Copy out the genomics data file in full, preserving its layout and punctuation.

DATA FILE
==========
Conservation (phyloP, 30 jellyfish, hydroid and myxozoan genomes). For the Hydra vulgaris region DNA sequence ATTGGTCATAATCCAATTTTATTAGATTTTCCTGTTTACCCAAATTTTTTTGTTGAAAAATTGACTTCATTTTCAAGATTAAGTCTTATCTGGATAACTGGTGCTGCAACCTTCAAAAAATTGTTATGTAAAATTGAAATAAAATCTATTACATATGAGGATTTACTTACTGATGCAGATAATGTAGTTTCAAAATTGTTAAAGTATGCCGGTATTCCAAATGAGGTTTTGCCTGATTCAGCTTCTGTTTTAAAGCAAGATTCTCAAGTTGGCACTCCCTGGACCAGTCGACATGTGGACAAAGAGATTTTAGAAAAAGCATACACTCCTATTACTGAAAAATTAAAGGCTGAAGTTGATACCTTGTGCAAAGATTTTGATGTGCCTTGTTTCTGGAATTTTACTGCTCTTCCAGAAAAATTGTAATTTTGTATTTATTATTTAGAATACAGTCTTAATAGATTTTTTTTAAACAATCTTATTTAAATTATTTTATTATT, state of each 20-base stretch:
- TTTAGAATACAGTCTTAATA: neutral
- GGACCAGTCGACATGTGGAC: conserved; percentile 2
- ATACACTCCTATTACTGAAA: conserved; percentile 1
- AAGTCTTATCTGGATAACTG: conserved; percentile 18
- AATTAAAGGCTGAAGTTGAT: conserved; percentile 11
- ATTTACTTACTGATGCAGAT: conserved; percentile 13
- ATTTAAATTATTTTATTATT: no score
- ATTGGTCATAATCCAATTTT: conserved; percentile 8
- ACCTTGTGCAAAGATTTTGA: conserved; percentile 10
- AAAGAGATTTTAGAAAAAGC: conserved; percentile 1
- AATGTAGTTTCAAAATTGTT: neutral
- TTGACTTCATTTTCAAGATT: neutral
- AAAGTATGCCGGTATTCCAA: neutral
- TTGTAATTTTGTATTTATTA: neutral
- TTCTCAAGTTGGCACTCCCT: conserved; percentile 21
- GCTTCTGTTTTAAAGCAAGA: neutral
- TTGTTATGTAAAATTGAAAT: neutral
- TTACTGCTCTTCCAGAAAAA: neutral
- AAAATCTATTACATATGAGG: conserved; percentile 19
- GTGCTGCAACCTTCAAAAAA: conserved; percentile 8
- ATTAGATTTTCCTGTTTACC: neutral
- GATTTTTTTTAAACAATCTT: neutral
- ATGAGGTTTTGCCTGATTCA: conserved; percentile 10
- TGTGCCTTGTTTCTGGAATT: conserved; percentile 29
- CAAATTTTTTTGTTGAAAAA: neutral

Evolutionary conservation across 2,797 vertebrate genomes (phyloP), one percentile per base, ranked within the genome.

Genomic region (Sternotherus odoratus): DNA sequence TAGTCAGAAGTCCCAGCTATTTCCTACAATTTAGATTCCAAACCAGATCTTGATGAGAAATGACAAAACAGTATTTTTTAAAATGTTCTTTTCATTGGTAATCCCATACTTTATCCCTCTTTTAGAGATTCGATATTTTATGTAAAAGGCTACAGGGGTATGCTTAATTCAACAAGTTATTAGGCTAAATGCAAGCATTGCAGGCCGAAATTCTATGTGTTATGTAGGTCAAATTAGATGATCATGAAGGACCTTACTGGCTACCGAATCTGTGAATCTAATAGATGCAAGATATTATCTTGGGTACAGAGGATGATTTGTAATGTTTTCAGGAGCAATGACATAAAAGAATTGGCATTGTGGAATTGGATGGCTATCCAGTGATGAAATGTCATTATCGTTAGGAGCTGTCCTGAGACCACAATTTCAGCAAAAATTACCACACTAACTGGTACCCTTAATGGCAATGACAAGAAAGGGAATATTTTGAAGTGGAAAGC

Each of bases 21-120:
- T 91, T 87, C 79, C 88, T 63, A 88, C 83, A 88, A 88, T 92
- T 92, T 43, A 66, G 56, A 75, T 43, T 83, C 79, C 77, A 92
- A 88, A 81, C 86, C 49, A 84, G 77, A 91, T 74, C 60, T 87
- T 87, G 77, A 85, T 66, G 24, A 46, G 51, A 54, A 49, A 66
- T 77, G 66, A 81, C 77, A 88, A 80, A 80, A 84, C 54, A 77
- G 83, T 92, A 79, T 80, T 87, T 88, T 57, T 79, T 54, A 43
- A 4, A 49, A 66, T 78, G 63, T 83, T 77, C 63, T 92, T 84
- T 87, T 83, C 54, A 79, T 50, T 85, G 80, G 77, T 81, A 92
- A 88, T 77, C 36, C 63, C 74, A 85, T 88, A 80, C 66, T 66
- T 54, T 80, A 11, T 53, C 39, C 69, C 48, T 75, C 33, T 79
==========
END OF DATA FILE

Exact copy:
Conservation (phyloP, 30 jellyfish, hydroid and myxozoan genomes). For the Hydra vulgaris region DNA sequence ATTGGTCATAATCCAATTTTATTAGATTTTCCTGTTTACCCAAATTTTTTTGTTGAAAAATTGACTTCATTTTCAAGATTAAGTCTTATCTGGATAACTGGTGCTGCAACCTTCAAAAAATTGTTATGTAAAATTGAAATAAAATCTATTACATATGAGGATTTACTTACTGATGCAGATAATGTAGTTTCAAAATTGTTAAAGTATGCCGGTATTCCAAATGAGGTTTTGCCTGATTCAGCTTCTGTTTTAAAGCAAGATTCTCAAGTTGGCACTCCCTGGACCAGTCGACATGTGGACAAAGAGATTTTAGAAAAAGCATACACTCCTATTACTGAAAAATTAAAGGCTGAAGTTGATACCTTGTGCAAAGATTTTGATGTGCCTTGTTTCTGGAATTTTACTGCTCTTCCAGAAAAATTGTAATTTTGTATTTATTATTTAGAATACAGTCTTAATAGATTTTTTTTAAACAATCTTATTTAAATTATTTTATTATT, state of each 20-base stretch:
- TTTAGAATACAGTCTTAATA: neutral
- GGACCAGTCGACATGTGGAC: conserved; percentile 2
- ATACACTCCTATTACTGAAA: conserved; percentile 1
- AAGTCTTATCTGGATAACTG: conserved; percentile 18
- AATTAAAGGCTGAAGTTGAT: conserved; percentile 11
- ATTTACTTACTGATGCAGAT: conserved; percentile 13
- ATTTAAATTATTTTATTATT: no score
- ATTGGTCATAATCCAATTTT: conserved; percentile 8
- ACCTTGTGCAAAGATTTTGA: conserved; percentile 10
- AAAGAGATTTTAGAAAAAGC: conserved; percentile 1
- AATGTAGTTTCAAAATTGTT: neutral
- TTGACTTCATTTTCAAGATT: neutral
- AAAGTATGCCGGTATTCCAA: neutral
- TTGTAATTTTGTATTTATTA: neutral
- TTCTCAAGTTGGCACTCCCT: conserved; percentile 21
- GCTTCTGTTTTAAAGCAAGA: neutral
- TTGTTATGTAAAATTGAAAT: neutral
- TTACTGCTCTTCCAGAAAAA: neutral
- AAAATCTATTACATATGAGG: conserved; percentile 19
- GTGCTGCAACCTTCAAAAAA: conserved; percentile 8
- ATTAGATTTTCCTGTTTACC: neutral
- GATTTTTTTTAAACAATCTT: neutral
- ATGAGGTTTTGCCTGATTCA: conserved; percentile 10
- TGTGCCTTGTTTCTGGAATT: conserved; percentile 29
- CAAATTTTTTTGTTGAAAAA: neutral

Evolutionary conservation across 2,797 vertebrate genomes (phyloP), one percentile per base, ranked within the genome.

Genomic region (Sternotherus odoratus): DNA sequence TAGTCAGAAGTCCCAGCTATTTCCTACAATTTAGATTCCAAACCAGATCTTGATGAGAAATGACAAAACAGTATTTTTTAAAATGTTCTTTTCATTGGTAATCCCATACTTTATCCCTCTTTTAGAGATTCGATATTTTATGTAAAAGGCTACAGGGGTATGCTTAATTCAACAAGTTATTAGGCTAAATGCAAGCATTGCAGGCCGAAATTCTATGTGTTATGTAGGTCAAATTAGATGATCATGAAGGACCTTACTGGCTACCGAATCTGTGAATCTAATAGATGCAAGATATTATCTTGGGTACAGAGGATGATTTGTAATGTTTTCAGGAGCAATGACATAAAAGAATTGGCATTGTGGAATTGGATGGCTATCCAGTGATGAAATGTCATTATCGTTAGGAGCTGTCCTGAGACCACAATTTCAGCAAAAATTACCACACTAACTGGTACCCTTAATGGCAATGACAAGAAAGGGAATATTTTGAAGTGGAAAGC

Each of bases 21-120:
- T 91, T 87, C 79, C 88, T 63, A 88, C 83, A 88, A 88, T 92
- T 92, T 43, A 66, G 56, A 75, T 43, T 83, C 79, C 77, A 92
- A 88, A 81, C 86, C 49, A 84, G 77, A 91, T 74, C 60, T 87
- T 87, G 77, A 85, T 66, G 24, A 46, G 51, A 54, A 49, A 66
- T 77, G 66, A 81, C 77, A 88, A 80, A 80, A 84, C 54, A 77
- G 83, T 92, A 79, T 80, T 87, T 88, T 57, T 79, T 54, A 43
- A 4, A 49, A 66, T 78, G 63, T 83, T 77, C 63, T 92, T 84
- T 87, T 83, C 54, A 79, T 50, T 85, G 80, G 77, T 81, A 92
- A 88, T 77, C 36, C 63, C 74, A 85, T 88, A 80, C 66, T 66
- T 54, T 80, A 11, T 53, C 39, C 69, C 48, T 75, C 33, T 79